A number of speakers at the Greentech forum in Shanghai expressed a degree of caution. One participant said he didn’t believe that the grid is committed to renewable energy, while another advised companies to be connected to the grid before launching a project. Yet another noted, “The implementation and transparency and procedures in the regulatory regime on alternative energy are not clear.”
Andrew Aldridge, director of Climate Change Capital Greater China, an investment banking group, noted that the most frequently asked questions for investors are, When will my project be connected to the state grid? and When can I get my subsidy? He adds that in the United States, there’s increased consolidation in the alternative energy sector, which investors hope will help strengthen balance sheets. “In China, investors — if it’s the government – are not paying enough attention to balance sheets, which might be one of the reasons for overcapacity, but there will be more consolidation in China too,” he predicted.
While these issues pose a huge challenge, they also present vast opportunities, notes Craig Adams, principal of China Greentech Initiative. He adds that the state grid now has two main tasks. One is to upgrade its components and network so it can manage electricity transmission more efficiently. The other is to interconnect the regional grids across China. “If all your networks are well connected and one breaks down, the others can help,” he says. According to Adams, nearly 7% of power is currently lost in the grid and a significant percentage of wind power capacity generated in China is not connected to it. That represents “a huge market opportunity”. He adds that China will invest US$1.3 trillion to upgrade the grid and another US$88 billion up to 2020 to upgrade the ultra high-voltage transmission system, “which presents huge opportunities for infrastructure building enterprises like ZTE, Huawei, Cisco, meter companies and software companies.”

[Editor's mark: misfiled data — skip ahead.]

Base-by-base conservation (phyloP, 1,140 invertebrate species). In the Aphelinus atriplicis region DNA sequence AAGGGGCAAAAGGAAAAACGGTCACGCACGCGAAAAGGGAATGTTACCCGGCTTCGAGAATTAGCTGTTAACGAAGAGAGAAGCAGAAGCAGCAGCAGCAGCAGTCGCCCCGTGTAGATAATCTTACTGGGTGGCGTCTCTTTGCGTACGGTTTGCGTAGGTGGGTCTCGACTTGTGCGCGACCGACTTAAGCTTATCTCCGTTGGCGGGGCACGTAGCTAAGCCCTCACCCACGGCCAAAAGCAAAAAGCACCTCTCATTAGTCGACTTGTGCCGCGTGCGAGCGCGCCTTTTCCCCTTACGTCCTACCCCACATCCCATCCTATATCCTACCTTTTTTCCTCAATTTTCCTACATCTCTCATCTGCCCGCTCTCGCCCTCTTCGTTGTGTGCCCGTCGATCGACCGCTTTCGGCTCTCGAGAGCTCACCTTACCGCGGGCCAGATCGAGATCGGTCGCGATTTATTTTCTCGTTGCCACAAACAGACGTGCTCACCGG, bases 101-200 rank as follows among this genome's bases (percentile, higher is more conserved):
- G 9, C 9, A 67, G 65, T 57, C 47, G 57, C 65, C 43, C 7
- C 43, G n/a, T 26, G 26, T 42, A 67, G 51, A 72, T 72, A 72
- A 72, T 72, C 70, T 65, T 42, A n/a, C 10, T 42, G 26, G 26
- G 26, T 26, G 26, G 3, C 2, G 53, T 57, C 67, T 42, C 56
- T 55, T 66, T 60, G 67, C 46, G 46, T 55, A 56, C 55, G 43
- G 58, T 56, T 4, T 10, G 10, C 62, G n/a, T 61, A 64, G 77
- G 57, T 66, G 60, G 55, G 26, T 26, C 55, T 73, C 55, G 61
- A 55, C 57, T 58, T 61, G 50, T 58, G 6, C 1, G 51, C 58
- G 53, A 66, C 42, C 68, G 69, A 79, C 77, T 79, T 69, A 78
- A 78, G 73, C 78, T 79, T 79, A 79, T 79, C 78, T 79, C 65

Adams anticipates that both public and private sectors will respond to China’s rising energy demand by encouraging unified and evenly enforced standards, introducing innovative financing mechanisms, and establishing a framework for public-private and Sino-foreign collaboration.
And the best is yet to come. “We’re only at the beginning stage of wind power…. Wait another five to ten years, there will be even more plants and much more involvement of alternative energy into the whole system,” predicts RCI’s Jiang.